The question was: What did the Revolution mean to George Hewes? In other words, what do you think was the greatest effect it had on him?
Growing up poor in the 1700's meant being subjected to the harsh inequalities amongst people and their rank. For George Hewes who was forced into the occupation of being a shoemaker, life did not treat him well. No matter how hard he tried, Hewes was never able to move up on the social ladder. "Where you ended up in life depended much on where one started out" (15). As a common man, the effect of the Revolution helped George Hewes and others transform society's views on equality among everyone.
One of the first instances in which Hewes was brought to action was the fateful night of the Boston Massacre. Already aware of "how irritating it was to be challenged by British sentries after dark" (36), Hewes saw the crowd as being defensive against the redcoats. The man who was there to collect a bill from one of the soldiers was a barber or otherwise considered lower class. It was at that moment that Hewes realized just how serious the problem of inequality was. Among the others murdered that night, all five of them were working men. The Massacre was one of the many events that stirred the colonists into action. Hewes "turned out because of a sense of kinship with his 'townsmen' in danger; he stood his ground in defense of his rights; he was among the people who delegated on their behalf; he attended the trial, and, as he remembered it, by testifying" (41). The events that led up to and ultimately contributed to the Massacre proved just how dangerous the soldiers and upper-class seemed to be. After that night, Hewes had become a political man.
Another event that stirred George Hewes into action was the Boston Tea Party which occurred 4 years after the Massacre. On December 16, 1773, Hewes was one of the self-invited volunteers who volunteered to dump tea overboard in protest against the government. Most of those present at Griffin's Wharf were lower class or journeymen. The group as a whole were orderly and Hewes was "singled out of rank and made an officer in the field" (44). He was especially known for his whistling talent, which was known as a way to assemble a crowd. In addition to his recollecting his actions at the tea Party, Hewes recalled seeing some other higher ranked individuals dumping tea such as John Hancock. "The rich and powerful- the men in 'ruffles' - has become his associates. John Hancock and he breaking open the same chest of tea at the Tea Party remained for Hewes a symbol of a moment of equality" (57). This, to George Hewes, was what the events meant to him. Equality amongst the classes was important.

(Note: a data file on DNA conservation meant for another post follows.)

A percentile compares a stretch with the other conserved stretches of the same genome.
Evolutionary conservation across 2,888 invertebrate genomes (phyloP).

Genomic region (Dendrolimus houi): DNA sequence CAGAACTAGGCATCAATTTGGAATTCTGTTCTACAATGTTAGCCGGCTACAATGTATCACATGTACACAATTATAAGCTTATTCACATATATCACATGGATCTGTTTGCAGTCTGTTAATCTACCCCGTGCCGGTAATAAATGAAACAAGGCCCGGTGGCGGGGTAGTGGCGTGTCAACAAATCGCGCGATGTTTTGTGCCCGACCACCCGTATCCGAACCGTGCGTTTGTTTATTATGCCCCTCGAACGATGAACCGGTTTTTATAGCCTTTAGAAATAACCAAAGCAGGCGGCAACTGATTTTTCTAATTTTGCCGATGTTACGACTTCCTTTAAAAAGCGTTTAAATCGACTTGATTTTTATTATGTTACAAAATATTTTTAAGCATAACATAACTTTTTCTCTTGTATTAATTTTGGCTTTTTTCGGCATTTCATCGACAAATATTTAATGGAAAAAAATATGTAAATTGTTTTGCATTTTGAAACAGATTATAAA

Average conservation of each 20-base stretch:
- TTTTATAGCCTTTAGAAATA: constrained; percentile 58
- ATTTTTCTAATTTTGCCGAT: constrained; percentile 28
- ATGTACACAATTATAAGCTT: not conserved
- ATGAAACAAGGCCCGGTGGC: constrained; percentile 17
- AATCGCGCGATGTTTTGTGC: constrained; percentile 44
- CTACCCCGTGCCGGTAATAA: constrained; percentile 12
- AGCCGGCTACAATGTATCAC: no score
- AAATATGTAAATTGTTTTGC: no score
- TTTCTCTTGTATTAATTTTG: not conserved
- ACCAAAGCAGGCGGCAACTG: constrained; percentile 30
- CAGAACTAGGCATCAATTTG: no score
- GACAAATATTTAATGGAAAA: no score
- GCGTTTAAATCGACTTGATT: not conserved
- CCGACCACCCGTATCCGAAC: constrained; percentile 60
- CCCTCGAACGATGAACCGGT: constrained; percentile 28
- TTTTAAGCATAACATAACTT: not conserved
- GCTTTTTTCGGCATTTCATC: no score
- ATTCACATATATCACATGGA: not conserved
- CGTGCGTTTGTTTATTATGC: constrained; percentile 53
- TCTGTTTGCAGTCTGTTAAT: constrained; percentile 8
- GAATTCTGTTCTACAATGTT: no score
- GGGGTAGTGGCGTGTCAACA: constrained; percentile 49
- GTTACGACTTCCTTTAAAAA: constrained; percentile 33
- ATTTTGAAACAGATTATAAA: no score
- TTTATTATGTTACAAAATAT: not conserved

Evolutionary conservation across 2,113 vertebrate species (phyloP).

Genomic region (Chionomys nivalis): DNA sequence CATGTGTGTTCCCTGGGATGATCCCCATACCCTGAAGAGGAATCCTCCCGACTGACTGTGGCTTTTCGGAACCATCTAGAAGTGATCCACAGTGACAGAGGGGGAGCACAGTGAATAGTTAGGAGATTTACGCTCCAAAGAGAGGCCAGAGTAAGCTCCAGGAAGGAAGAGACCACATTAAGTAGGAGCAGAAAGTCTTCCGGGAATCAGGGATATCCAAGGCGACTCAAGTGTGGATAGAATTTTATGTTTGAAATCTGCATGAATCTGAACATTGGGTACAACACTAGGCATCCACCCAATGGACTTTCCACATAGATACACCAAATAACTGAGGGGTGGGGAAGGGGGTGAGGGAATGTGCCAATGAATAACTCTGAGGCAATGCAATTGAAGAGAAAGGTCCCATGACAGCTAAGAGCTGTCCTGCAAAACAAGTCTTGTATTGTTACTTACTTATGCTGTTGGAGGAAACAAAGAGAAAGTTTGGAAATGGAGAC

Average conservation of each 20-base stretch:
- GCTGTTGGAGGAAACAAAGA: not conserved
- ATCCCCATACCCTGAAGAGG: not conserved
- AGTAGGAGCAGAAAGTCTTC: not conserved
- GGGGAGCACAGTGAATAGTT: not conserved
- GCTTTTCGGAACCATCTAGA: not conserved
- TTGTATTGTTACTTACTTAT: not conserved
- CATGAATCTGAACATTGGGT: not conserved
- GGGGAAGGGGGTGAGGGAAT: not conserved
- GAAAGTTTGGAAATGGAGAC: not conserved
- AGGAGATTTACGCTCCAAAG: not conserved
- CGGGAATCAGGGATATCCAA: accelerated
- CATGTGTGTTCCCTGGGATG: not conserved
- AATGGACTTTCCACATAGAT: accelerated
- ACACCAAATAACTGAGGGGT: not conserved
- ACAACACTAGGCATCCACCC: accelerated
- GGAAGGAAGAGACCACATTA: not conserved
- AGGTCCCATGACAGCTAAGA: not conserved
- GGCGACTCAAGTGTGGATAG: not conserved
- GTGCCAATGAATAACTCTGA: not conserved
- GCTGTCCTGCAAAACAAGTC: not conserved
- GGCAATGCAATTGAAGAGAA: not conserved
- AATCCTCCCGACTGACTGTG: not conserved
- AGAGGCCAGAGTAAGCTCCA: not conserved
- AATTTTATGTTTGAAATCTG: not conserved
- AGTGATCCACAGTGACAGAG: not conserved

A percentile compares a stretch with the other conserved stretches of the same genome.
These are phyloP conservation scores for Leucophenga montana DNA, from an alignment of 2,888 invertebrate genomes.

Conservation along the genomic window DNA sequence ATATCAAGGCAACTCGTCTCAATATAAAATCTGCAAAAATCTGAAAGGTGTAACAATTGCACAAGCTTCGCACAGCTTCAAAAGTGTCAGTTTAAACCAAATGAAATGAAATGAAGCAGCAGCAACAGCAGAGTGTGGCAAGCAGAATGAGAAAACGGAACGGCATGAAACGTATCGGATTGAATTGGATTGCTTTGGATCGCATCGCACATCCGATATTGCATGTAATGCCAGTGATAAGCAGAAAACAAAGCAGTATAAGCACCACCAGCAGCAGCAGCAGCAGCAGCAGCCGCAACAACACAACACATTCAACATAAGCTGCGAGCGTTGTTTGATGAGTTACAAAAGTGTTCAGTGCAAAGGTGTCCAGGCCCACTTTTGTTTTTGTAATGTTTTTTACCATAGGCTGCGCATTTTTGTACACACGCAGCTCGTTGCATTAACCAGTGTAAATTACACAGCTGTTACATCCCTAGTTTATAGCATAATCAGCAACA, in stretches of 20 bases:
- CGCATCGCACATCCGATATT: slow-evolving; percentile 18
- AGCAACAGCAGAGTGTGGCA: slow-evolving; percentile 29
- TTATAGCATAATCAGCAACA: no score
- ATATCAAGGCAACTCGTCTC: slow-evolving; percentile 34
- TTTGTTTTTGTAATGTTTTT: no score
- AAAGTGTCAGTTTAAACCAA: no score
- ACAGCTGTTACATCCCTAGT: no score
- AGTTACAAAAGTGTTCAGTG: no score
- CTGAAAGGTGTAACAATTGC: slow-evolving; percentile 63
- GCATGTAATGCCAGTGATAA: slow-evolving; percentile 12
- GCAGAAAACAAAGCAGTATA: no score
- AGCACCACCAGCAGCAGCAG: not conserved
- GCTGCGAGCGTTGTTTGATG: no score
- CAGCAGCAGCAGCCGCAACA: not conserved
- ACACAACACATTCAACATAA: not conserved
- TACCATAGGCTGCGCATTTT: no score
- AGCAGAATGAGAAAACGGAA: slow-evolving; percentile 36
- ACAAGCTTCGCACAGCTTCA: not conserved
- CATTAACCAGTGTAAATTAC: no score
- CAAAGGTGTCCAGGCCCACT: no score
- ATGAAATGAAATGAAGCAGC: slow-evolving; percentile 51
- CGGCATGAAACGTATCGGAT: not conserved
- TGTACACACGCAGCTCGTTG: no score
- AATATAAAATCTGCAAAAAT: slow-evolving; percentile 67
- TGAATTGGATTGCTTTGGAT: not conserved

With regards to the incident concerning John Malcolm and George Hewes, there is also a sense of equality and justice. After standing up for a defenseless child and being called a 'vagabond', Hewes requited to the insults with the fact that although he was a poor man, at least he was in good credit with the town and had not been tarred and feathered (48). Upon hearing Hewes' comments, Malcolm struck him on the head with his cane. After going to the courts and swearing a warrant, Hewes was told that the law would have its course with Malcolm. Not liking that answer, a crowd dragged Malcolm from his home and proceeded to tar and feather him. "What was lost to the public was that Hewes was at odds with the crowd. He wants justice from the courts, not a mob; after all, he had sworn out a warrant against Malcolm" (50). All in all, the people won that day and not the courts. The brutality, however, meant nothing to Hewes. He did not want to be the source of anyone's pain. He knew what it was like to be treated unjustly and that was not the course that he wanted to take. However, after encountering Malcolm after several weeks, there was a change of attitude and manner in him as Malcolm humbly acknowledged Hewes. "Hewes' mood was one of triumph as Malcolm had been taught a lesson. The issue for Hewes was respect for the poor, honest citizen who was standing up for a child (51).